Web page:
Start a new job, small talk with a new acquaintance, move to a new town, and you’ll be asked this question over and over and over.
“So, what do you do?”
A combination of “who do you work for” and “what is your job there”, I’ve always enjoyed this question for one simple reason: it’s practice.
What is Marketing
Marketing is a lot of things, but among the most important is the ability to distill the complexity of a product into simple, bite-sized messages that describe why someone would find it interesting.
Yep, turning a 500-word email into a 5 word reason to read it.
Yep, turning a 50-page marketing plan into 3 word summary of its essence.
So when someone asks me “what do you do,” I’ve slowly learned that this was a perfect situation to practice the art of taking something complex and confusing and turning into something simple and interesting.
Imagine someone just asked you this question about the resort you work at. Start you reply with the intro below and finish the sentence.
“I work for a company that ____________”
Try not to just say “ski resort” or something similar, get to the heart.
During the Ryan Solutions days I used to say:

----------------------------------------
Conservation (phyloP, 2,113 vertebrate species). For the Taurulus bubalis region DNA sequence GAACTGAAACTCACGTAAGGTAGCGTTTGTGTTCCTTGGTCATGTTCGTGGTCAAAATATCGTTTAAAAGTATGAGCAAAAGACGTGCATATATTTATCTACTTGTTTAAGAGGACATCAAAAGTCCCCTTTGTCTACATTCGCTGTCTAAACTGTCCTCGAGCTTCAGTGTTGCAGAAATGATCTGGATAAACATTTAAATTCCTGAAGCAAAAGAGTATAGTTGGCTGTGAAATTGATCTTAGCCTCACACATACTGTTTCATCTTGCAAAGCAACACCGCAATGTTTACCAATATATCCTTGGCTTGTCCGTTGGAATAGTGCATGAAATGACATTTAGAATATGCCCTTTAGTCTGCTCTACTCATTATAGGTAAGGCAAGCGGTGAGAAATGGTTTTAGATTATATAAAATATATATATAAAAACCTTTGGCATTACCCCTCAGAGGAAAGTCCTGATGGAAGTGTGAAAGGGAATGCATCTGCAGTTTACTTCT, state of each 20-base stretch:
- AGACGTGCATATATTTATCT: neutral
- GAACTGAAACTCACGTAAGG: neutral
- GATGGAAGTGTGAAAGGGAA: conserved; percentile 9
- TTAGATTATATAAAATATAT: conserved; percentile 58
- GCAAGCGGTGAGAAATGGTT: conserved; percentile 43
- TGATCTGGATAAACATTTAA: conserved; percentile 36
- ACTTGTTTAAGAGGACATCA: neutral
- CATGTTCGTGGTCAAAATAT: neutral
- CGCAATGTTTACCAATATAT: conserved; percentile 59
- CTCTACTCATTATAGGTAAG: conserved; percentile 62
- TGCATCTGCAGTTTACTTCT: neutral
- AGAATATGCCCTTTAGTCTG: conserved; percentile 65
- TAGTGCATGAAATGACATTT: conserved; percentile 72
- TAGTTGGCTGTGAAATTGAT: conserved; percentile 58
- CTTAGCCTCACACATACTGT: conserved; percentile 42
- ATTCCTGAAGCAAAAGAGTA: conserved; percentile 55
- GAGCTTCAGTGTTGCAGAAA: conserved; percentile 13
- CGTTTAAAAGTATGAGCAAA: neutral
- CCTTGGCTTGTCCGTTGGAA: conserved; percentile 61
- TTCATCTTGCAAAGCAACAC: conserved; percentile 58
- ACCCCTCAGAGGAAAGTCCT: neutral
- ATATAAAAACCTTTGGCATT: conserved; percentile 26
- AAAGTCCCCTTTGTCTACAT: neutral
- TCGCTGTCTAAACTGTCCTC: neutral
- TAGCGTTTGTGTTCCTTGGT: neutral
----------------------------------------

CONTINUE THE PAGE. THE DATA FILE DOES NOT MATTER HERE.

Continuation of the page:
“I work for a company that helps ski resorts do better marketing.”
I found that if they asked a follow up question, I had done something right. If they didn’t, I had probably spoken in language that didn’t make sense to them and felt them feel dumb and, in turn, disinterested. That was almost always what happened when I’d say:
“I work for a resort CRM.”
Not the Answer, but Close
These statements are rarely the word-for-word answer we need as we boil down the complexity of our products into the messages we’ll distribute to the world, but they’re also not far off.
Try it. Get creative with it. See how clean and concise you can make it. Maybe it’s something like:
“I work for a company that helps families spend time together in the mountains.”
Or maybe it’s something totally different.
But whatever your answer, remember that practice makes perfect and this question…well…it’s actually really good practice.
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